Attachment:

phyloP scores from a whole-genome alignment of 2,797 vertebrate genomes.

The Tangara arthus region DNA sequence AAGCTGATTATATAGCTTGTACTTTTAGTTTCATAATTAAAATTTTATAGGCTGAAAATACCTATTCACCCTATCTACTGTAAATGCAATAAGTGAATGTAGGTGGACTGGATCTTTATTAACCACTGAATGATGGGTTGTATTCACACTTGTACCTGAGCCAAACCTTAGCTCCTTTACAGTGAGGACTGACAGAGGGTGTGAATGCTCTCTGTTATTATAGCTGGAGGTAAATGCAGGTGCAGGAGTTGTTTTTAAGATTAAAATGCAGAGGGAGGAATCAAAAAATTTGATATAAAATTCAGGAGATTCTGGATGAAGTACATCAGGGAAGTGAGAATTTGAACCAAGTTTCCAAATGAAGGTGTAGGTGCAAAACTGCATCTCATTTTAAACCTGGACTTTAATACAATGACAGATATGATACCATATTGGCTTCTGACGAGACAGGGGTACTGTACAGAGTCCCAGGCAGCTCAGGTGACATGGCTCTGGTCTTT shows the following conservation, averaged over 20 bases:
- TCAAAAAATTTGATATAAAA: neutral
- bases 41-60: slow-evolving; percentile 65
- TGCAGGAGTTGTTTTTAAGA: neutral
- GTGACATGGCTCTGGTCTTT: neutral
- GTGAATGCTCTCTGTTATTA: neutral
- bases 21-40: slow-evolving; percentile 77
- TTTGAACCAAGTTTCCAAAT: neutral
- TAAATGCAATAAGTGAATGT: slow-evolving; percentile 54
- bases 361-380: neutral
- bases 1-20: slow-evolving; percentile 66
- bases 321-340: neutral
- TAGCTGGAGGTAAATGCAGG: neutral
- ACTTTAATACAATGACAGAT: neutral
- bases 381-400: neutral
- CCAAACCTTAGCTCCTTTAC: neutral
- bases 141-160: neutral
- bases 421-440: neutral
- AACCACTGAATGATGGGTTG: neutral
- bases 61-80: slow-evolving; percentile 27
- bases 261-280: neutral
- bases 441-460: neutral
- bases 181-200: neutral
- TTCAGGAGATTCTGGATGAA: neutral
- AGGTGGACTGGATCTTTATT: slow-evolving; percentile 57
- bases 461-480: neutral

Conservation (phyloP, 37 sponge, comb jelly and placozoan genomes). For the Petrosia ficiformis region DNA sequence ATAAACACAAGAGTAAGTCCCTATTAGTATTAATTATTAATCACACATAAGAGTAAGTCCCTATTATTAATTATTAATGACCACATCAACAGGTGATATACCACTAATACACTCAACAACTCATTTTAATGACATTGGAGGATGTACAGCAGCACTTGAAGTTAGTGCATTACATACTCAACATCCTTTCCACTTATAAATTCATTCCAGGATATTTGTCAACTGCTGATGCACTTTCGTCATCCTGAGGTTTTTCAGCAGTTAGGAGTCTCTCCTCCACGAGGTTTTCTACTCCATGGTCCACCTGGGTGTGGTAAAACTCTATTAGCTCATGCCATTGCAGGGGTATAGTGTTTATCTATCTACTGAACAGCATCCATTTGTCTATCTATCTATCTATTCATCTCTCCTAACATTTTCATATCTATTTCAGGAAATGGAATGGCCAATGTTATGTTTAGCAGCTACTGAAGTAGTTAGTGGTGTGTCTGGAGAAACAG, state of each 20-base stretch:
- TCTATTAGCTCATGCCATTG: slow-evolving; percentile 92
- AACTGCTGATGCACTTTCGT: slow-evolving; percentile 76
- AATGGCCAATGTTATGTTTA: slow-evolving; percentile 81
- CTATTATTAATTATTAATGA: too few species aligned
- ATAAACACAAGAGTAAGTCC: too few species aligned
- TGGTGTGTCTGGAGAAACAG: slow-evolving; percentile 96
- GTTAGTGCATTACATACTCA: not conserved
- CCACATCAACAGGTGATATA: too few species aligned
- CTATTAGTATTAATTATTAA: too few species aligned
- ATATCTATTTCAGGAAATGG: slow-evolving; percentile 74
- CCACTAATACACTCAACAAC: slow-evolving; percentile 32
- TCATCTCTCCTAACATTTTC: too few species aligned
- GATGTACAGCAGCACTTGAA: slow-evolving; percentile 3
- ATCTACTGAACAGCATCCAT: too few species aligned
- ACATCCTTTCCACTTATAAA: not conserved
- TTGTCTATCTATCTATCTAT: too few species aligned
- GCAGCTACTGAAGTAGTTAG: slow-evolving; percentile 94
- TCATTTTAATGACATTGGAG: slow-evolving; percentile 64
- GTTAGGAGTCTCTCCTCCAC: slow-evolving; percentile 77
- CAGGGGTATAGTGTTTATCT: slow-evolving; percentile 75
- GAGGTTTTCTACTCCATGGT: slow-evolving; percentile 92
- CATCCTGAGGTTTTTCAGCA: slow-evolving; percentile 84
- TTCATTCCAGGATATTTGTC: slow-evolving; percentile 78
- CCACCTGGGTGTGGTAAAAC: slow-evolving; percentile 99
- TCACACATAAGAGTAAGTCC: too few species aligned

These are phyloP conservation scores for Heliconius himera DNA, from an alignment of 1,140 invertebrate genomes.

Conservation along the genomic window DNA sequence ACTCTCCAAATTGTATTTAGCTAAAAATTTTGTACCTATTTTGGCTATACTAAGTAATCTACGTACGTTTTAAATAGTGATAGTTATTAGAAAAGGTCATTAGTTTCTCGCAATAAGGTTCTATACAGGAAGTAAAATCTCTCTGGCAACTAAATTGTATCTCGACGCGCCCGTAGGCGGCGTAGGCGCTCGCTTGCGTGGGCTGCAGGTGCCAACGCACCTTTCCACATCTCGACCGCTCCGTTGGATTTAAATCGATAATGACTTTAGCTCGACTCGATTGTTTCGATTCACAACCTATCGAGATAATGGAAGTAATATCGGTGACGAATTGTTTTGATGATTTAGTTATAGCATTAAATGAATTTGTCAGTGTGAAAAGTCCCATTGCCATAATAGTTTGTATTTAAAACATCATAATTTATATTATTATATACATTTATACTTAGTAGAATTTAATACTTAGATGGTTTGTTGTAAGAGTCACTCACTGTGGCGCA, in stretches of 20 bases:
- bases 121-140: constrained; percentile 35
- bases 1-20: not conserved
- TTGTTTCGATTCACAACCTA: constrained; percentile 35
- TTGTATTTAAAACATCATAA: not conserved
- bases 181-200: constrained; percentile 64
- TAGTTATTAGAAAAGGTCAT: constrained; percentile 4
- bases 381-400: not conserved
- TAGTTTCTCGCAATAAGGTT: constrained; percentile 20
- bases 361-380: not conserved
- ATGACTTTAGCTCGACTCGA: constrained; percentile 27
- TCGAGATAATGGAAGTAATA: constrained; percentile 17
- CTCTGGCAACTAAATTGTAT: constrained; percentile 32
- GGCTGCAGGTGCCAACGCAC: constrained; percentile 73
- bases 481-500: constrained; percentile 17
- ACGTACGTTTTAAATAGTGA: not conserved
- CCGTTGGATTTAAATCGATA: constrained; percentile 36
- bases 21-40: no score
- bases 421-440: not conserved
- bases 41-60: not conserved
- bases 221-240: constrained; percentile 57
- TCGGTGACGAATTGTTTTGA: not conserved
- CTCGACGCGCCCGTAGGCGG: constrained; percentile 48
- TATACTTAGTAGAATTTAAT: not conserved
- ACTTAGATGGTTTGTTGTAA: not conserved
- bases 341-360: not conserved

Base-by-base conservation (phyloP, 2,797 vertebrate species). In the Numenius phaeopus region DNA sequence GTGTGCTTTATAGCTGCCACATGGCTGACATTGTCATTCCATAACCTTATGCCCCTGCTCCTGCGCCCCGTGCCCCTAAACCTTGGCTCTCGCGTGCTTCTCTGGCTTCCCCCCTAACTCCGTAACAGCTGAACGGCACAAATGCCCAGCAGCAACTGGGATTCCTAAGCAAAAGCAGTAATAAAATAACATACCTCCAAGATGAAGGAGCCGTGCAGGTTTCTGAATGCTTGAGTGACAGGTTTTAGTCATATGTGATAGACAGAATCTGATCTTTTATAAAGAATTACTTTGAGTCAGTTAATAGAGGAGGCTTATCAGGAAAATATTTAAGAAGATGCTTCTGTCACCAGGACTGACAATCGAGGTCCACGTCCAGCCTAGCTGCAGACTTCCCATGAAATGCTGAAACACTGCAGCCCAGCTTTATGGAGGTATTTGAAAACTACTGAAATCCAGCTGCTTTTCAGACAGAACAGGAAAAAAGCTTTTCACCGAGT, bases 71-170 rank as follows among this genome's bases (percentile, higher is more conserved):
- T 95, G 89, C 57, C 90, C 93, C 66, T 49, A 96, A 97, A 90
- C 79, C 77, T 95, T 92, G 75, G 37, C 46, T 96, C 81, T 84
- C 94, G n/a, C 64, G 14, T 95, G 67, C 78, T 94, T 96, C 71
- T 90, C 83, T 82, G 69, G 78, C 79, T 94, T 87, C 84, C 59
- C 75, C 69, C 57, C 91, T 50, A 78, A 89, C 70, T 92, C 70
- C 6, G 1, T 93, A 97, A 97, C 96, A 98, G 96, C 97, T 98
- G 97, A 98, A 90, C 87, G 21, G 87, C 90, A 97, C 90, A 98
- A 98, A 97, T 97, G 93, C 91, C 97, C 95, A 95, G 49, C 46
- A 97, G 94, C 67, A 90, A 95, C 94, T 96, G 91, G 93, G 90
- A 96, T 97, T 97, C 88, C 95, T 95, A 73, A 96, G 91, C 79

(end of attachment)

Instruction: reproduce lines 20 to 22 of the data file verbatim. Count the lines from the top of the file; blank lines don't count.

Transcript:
- AACCACTGAATGATGGGTTG: neutral
- bases 61-80: slow-evolving; percentile 27
- bases 261-280: neutral